x Abu Dhabi, UAEFriday 19 January 2018

24 killed in wave of attacks in Iraq

An explosives-packed vehicle driven by a suicide bomber has blown up outside the offices of a major Kurdish party.

Fire fighters look for survivors at the local headquarters of the Kurdistan Democratic Party after a bomb attack in Kirkuk.
Fire fighters look for survivors at the local headquarters of the Kurdistan Democratic Party after a bomb attack in Kirkuk.

BAGHDAD // An explosives-packed vehicle driven by a suicide bomber blew up outside the offices of a major Kurdish party in a disputed Iraqi city yesterday. It was the largest attack in a wave of morning strikes that left at least 24 dead and scores wounded across the country.

There was no immediate claim of responsibility but car bombs and coordinated attacks are favourite tactics for Sunni insurgents such as Al Qaeda's Iraq branch.

They seek to exacerbate divisions within Iraq in an effort to undermine the Shiite-led government.

The blast, outside the Kirkuk offices of the Kurdistan Democratic Party, caused widespread damage, mangling cars and tearing apart shopfronts. The party is led by Massoud Barzani, the president of Iraq's largely autonomous Kurdish region, who has frequently sparred with the government in Baghdad.

The deputy police chief in the city of Kirkuk, Maj Gen Torhan Abdul-Rahman Youssef, said the bomb killed 11 people.

Another car bomb that exploded nearby claimed two more lives, and more than 100 people were wounded by the two attacks, he added.

Kirkuk, 290 kilometres north of Baghdad, is home to a mix of Arabs, Kurds and Turkomen, who all have competing claims to the oil-rich area. The Kurds want to incorporate it into their self-ruled region in Iraq's north, but Arabs and Turkomen are opposed.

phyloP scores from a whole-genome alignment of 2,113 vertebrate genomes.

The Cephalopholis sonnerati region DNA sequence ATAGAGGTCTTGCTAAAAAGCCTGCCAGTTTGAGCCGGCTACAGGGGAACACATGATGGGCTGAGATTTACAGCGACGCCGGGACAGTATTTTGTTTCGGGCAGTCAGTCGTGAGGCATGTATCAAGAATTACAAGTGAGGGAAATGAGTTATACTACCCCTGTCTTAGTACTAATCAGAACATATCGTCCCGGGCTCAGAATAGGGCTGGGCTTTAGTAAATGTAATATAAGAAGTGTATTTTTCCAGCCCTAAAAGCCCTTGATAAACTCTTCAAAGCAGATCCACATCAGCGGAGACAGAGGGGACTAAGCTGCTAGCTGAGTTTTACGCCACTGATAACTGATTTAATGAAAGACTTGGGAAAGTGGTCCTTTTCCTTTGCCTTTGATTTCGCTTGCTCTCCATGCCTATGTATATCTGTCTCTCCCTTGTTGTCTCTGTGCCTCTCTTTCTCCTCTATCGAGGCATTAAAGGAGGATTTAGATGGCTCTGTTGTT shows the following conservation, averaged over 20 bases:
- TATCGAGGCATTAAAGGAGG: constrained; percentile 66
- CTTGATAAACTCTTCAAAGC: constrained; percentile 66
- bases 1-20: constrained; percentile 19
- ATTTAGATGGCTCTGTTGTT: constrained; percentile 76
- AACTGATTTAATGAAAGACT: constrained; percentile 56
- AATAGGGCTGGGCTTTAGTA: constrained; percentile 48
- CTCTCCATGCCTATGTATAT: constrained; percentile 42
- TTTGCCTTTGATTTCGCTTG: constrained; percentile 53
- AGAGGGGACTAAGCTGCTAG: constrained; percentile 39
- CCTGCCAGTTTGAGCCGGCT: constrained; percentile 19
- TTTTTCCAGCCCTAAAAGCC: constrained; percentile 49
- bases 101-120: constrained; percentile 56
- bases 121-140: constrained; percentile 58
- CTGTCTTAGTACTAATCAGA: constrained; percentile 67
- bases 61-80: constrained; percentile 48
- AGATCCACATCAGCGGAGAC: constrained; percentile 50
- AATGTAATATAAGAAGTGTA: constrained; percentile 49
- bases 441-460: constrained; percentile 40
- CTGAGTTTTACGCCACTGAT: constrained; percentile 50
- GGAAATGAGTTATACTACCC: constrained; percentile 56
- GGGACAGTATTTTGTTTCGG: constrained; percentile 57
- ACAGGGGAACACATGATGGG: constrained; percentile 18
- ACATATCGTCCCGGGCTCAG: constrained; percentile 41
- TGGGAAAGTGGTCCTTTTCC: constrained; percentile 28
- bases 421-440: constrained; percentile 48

The city is at the heart of a snaking swath of territory at the centre of a dispute between the Kurds, who have their own armed fighting force, and Iraq's central government.

A car bombing in Tuz Khormato, another contested town along the disputed area, struck the local headquarters for Kurdish security forces yesterday, killing five and wounding 36, according to Raed Ibrahim, the head of the provincial health directorate.

And in the western city of Fallujah, a planted bomb went off as mourners gathered to bury a prominent Sunni legislator who was assassinated by a suicide bomber on Tuesday, wounding three of them, authorities said.

The politician, Ayfan Saadun Al Essawi, was part of the Sunni-backed Iraqiya bloc, which holds some posts in Iraq's loose power-sharing government, but is at the same time the main force in opposition to the administration of the prime minister, Nouri Al Maliki.

In Baghdad, gunmen using silenced weapons killed three officers sitting in a police car, according to police and hospital officials.

A roadside bomb hit a police patrol on a highway in eastern Baghdad, killing two officers, officials said.

And one policeman was killed and four others wounded when a roadside bomb struck their car in Hawija, 240km north of Baghdad.

Yesterday's attacks were the deadliest in the country since New Year's Eve, when a string of attacks in Kirkuk and other areas left at least 26 dead.